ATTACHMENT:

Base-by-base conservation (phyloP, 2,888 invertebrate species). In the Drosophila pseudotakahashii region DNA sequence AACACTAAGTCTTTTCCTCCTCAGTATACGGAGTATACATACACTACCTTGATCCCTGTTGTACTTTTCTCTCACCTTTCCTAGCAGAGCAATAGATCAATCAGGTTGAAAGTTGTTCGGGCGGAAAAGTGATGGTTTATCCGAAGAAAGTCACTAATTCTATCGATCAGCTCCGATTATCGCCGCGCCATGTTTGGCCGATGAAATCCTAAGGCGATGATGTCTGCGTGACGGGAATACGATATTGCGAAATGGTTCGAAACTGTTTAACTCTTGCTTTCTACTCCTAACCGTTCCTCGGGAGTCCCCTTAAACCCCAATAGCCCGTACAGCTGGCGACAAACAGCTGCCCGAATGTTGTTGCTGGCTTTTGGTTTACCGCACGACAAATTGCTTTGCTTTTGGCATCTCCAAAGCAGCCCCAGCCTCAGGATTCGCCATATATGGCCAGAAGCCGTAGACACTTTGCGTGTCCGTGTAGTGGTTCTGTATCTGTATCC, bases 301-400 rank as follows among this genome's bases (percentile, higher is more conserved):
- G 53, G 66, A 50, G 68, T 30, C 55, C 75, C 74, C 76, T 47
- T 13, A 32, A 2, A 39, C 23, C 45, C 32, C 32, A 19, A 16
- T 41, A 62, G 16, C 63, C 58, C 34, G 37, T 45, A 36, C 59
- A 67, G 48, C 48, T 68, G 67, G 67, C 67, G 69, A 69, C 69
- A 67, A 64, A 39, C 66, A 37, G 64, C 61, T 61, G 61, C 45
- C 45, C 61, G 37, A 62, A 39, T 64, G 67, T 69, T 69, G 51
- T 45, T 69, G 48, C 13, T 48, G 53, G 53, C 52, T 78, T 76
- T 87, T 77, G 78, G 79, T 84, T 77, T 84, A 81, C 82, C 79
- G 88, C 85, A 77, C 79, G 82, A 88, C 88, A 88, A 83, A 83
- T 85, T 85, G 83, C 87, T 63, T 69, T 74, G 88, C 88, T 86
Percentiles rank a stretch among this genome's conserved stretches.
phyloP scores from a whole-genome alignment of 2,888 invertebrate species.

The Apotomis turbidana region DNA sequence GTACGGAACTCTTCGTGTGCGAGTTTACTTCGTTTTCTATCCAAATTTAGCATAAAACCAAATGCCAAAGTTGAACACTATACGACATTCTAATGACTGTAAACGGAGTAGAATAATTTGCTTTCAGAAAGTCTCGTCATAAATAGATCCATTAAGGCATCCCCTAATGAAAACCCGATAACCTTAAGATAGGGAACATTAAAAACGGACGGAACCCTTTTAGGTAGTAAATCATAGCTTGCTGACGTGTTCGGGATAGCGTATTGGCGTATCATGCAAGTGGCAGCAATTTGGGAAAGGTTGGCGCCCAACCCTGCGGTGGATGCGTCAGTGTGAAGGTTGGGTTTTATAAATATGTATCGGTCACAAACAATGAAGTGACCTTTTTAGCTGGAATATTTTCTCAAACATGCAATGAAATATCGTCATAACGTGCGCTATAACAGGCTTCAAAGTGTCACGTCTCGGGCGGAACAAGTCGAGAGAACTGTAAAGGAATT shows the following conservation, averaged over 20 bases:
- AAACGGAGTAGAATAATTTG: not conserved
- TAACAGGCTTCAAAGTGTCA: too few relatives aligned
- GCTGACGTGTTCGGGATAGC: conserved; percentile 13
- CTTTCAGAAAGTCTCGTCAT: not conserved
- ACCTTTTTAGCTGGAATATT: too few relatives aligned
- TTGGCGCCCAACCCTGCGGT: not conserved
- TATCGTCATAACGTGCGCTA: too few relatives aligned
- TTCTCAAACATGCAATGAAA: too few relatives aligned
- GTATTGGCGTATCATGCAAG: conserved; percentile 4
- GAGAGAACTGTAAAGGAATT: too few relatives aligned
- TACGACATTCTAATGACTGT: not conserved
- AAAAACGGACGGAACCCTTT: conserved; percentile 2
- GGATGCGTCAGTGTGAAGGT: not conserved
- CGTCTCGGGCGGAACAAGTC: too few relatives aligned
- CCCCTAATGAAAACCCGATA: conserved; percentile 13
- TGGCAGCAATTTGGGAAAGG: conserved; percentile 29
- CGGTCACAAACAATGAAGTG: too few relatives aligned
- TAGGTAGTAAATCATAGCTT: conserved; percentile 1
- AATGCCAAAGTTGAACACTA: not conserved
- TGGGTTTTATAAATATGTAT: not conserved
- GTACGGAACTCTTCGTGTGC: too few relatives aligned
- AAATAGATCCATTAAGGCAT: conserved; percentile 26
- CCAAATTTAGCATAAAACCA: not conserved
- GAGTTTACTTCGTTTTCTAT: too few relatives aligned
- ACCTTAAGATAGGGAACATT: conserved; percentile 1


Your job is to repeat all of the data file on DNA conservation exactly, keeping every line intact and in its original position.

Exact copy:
Base-by-base conservation (phyloP, 2,888 invertebrate species). In the Drosophila pseudotakahashii region DNA sequence AACACTAAGTCTTTTCCTCCTCAGTATACGGAGTATACATACACTACCTTGATCCCTGTTGTACTTTTCTCTCACCTTTCCTAGCAGAGCAATAGATCAATCAGGTTGAAAGTTGTTCGGGCGGAAAAGTGATGGTTTATCCGAAGAAAGTCACTAATTCTATCGATCAGCTCCGATTATCGCCGCGCCATGTTTGGCCGATGAAATCCTAAGGCGATGATGTCTGCGTGACGGGAATACGATATTGCGAAATGGTTCGAAACTGTTTAACTCTTGCTTTCTACTCCTAACCGTTCCTCGGGAGTCCCCTTAAACCCCAATAGCCCGTACAGCTGGCGACAAACAGCTGCCCGAATGTTGTTGCTGGCTTTTGGTTTACCGCACGACAAATTGCTTTGCTTTTGGCATCTCCAAAGCAGCCCCAGCCTCAGGATTCGCCATATATGGCCAGAAGCCGTAGACACTTTGCGTGTCCGTGTAGTGGTTCTGTATCTGTATCC, bases 301-400 rank as follows among this genome's bases (percentile, higher is more conserved):
- G 53, G 66, A 50, G 68, T 30, C 55, C 75, C 74, C 76, T 47
- T 13, A 32, A 2, A 39, C 23, C 45, C 32, C 32, A 19, A 16
- T 41, A 62, G 16, C 63, C 58, C 34, G 37, T 45, A 36, C 59
- A 67, G 48, C 48, T 68, G 67, G 67, C 67, G 69, A 69, C 69
- A 67, A 64, A 39, C 66, A 37, G 64, C 61, T 61, G 61, C 45
- C 45, C 61, G 37, A 62, A 39, T 64, G 67, T 69, T 69, G 51
- T 45, T 69, G 48, C 13, T 48, G 53, G 53, C 52, T 78, T 76
- T 87, T 77, G 78, G 79, T 84, T 77, T 84, A 81, C 82, C 79
- G 88, C 85, A 77, C 79, G 82, A 88, C 88, A 88, A 83, A 83
- T 85, T 85, G 83, C 87, T 63, T 69, T 74, G 88, C 88, T 86
Percentiles rank a stretch among this genome's conserved stretches.
phyloP scores from a whole-genome alignment of 2,888 invertebrate species.

The Apotomis turbidana region DNA sequence GTACGGAACTCTTCGTGTGCGAGTTTACTTCGTTTTCTATCCAAATTTAGCATAAAACCAAATGCCAAAGTTGAACACTATACGACATTCTAATGACTGTAAACGGAGTAGAATAATTTGCTTTCAGAAAGTCTCGTCATAAATAGATCCATTAAGGCATCCCCTAATGAAAACCCGATAACCTTAAGATAGGGAACATTAAAAACGGACGGAACCCTTTTAGGTAGTAAATCATAGCTTGCTGACGTGTTCGGGATAGCGTATTGGCGTATCATGCAAGTGGCAGCAATTTGGGAAAGGTTGGCGCCCAACCCTGCGGTGGATGCGTCAGTGTGAAGGTTGGGTTTTATAAATATGTATCGGTCACAAACAATGAAGTGACCTTTTTAGCTGGAATATTTTCTCAAACATGCAATGAAATATCGTCATAACGTGCGCTATAACAGGCTTCAAAGTGTCACGTCTCGGGCGGAACAAGTCGAGAGAACTGTAAAGGAATT shows the following conservation, averaged over 20 bases:
- AAACGGAGTAGAATAATTTG: not conserved
- TAACAGGCTTCAAAGTGTCA: too few relatives aligned
- GCTGACGTGTTCGGGATAGC: conserved; percentile 13
- CTTTCAGAAAGTCTCGTCAT: not conserved
- ACCTTTTTAGCTGGAATATT: too few relatives aligned
- TTGGCGCCCAACCCTGCGGT: not conserved
- TATCGTCATAACGTGCGCTA: too few relatives aligned
- TTCTCAAACATGCAATGAAA: too few relatives aligned
- GTATTGGCGTATCATGCAAG: conserved; percentile 4
- GAGAGAACTGTAAAGGAATT: too few relatives aligned
- TACGACATTCTAATGACTGT: not conserved
- AAAAACGGACGGAACCCTTT: conserved; percentile 2
- GGATGCGTCAGTGTGAAGGT: not conserved
- CGTCTCGGGCGGAACAAGTC: too few relatives aligned
- CCCCTAATGAAAACCCGATA: conserved; percentile 13
- TGGCAGCAATTTGGGAAAGG: conserved; percentile 29
- CGGTCACAAACAATGAAGTG: too few relatives aligned
- TAGGTAGTAAATCATAGCTT: conserved; percentile 1
- AATGCCAAAGTTGAACACTA: not conserved
- TGGGTTTTATAAATATGTAT: not conserved
- GTACGGAACTCTTCGTGTGC: too few relatives aligned
- AAATAGATCCATTAAGGCAT: conserved; percentile 26
- CCAAATTTAGCATAAAACCA: not conserved
- GAGTTTACTTCGTTTTCTAT: too few relatives aligned
- ACCTTAAGATAGGGAACATT: conserved; percentile 1